Stars Flock to Sundance Film Fest
01/24/2005 AT 12:00 PM EST
Manufacturers of everything from cell phones to cosmetics to mints are falling over themselves to hand out gratis samples to celebrities attending the festival, and the bold face names – bless their greedy little hearts – are making a beeline to receive it. While mere mortals can score the occasional free cup of coffee, pin or baseball cap promoting one of the festival's movies, publicity-hungry companies are loading down Paris Hilton and her ilk with pricey gifts. How bad has it become? A publicist told me: "This year, actors are canceling press interviews to go scoop up swag instead."
For those who prefer movies, Sundance still boasts plenty of offerings. During the festival's 10 days, 120 feature films will unspool, along with 38 documentaries and 82 shorts.
This year's crop features plenty of marquee names, including Lisa Kudrow and Maggie Gyllenhaal in Happy Endings, a peppy ensemble comedy by director-writer Don Roos (The Opposite of Sex) that opened the festival on Thursday night; Adrien Brody and Keira Knightley in a psychological thriller called The Jacket; Marisa Tomei in a romantic comedy with the memorable title Marilyn Hotchkiss Ballroom Dancing & Charm School; Glenn Close, Holly Hunter and Sissy Spacek in the relationship drama Nine Lives; Naomi Watts baring all in a faux cinema verité story of an actress titled Ellie Parker; and Casey Affleck and Liv Tyler conducting a tentative romance in a wispy drama called Lonesome Jim (directed by actor Steve Buscemi).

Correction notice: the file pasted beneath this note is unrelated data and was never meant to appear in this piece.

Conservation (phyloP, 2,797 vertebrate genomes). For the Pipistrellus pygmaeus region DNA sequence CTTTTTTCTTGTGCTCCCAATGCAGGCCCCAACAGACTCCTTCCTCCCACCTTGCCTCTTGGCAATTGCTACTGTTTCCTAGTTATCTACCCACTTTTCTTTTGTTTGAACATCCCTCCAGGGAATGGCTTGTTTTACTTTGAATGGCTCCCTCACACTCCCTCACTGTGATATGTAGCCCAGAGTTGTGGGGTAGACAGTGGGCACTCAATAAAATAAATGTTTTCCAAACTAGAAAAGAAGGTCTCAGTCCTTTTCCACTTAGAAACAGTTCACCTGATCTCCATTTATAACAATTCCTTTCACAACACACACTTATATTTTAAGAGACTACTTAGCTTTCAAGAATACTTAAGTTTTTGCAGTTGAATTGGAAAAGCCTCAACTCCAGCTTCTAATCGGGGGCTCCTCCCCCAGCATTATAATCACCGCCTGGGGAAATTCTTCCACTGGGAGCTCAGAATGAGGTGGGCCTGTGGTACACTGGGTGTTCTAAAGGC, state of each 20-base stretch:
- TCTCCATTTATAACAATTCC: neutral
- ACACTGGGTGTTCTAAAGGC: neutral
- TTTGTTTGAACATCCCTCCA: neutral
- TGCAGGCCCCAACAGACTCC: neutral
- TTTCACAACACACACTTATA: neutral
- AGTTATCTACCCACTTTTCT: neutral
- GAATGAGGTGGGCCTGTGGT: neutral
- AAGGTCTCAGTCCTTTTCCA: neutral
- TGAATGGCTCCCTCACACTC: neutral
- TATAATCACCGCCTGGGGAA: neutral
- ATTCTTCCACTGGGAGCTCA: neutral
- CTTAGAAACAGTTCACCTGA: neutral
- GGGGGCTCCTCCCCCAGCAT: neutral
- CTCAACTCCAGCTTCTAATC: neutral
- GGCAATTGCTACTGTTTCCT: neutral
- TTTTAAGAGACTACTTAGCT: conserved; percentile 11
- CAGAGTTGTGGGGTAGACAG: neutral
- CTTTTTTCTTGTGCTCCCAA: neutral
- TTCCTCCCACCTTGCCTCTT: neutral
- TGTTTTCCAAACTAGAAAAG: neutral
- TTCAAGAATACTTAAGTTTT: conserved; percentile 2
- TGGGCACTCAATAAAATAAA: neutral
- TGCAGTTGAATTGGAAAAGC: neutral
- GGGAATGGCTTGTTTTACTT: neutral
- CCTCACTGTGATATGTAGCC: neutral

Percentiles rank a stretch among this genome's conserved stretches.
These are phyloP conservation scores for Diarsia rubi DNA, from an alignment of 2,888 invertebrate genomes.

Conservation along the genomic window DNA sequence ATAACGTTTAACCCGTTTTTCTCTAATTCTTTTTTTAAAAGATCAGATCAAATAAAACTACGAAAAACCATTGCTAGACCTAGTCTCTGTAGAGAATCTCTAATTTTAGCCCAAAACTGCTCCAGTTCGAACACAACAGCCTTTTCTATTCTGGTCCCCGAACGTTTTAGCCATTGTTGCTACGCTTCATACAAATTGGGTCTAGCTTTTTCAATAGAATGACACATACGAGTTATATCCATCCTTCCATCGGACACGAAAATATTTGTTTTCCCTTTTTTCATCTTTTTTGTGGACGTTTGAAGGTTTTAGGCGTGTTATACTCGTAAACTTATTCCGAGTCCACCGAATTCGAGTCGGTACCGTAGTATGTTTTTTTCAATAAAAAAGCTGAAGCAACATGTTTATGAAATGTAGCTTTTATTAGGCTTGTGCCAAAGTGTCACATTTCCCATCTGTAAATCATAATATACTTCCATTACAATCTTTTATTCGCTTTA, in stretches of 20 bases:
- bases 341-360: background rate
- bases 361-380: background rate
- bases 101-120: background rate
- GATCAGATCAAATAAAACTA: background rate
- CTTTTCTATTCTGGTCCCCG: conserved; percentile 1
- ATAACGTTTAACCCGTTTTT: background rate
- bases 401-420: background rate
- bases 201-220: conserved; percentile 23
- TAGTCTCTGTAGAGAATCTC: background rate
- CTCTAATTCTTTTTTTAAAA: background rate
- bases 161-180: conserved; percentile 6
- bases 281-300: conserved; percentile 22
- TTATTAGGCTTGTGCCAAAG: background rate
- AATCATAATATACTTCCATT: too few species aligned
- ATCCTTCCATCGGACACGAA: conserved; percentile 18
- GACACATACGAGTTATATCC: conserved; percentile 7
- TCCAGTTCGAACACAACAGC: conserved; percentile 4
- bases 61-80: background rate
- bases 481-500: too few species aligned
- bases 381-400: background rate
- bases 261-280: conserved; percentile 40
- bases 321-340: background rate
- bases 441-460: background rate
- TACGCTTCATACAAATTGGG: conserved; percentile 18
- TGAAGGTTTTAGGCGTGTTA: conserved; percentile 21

But by the end of the festival's first weekend, three movies were making the biggest splash:
THE MATADOR: Pierce Brosnan gives a brash, coarse-tongued, hilarious performance as a hit man suffering from burnout in this entertaining comedy drama which also features terrific performances by Greg Kinnear and Hope Davis. Sample salty dialogue by Brosnan's character: "I look like a Bangkok hooker on a Sunday morning after the Navy left town."
HUSTLE & FLOW: A Memphis pimp, also suffering from burnout, decides to compose and record hip-hop tunes. Terrence Howard (Ray) gives a breakout performances as the artistically-endowed pimp. The movie was acquired for $9 million over the weekend by Paramount for release under its MTV logo.
THE ARISTOCRATS: Some 100 comics tell variations of the same ultra-crude joke during this 92-minute documentary. The joke involves a family showbiz act trying to get a booking. The father describes the act – involving family members (including kids and pets) engaging in ever more revolting sexual and scatological behavior – to a talent agent. The documentary, created by Penn Jillette (of the Penn & Teller magic act) and comedian Paul Provenza, features Robin Williams, Drew Carey, George Carlin, Phyllis Diller and other big name comics. The single most disgusting version is told by, surprisingly, Full House's Bob Saget. Wonder if he ever told it to the Olsen twins?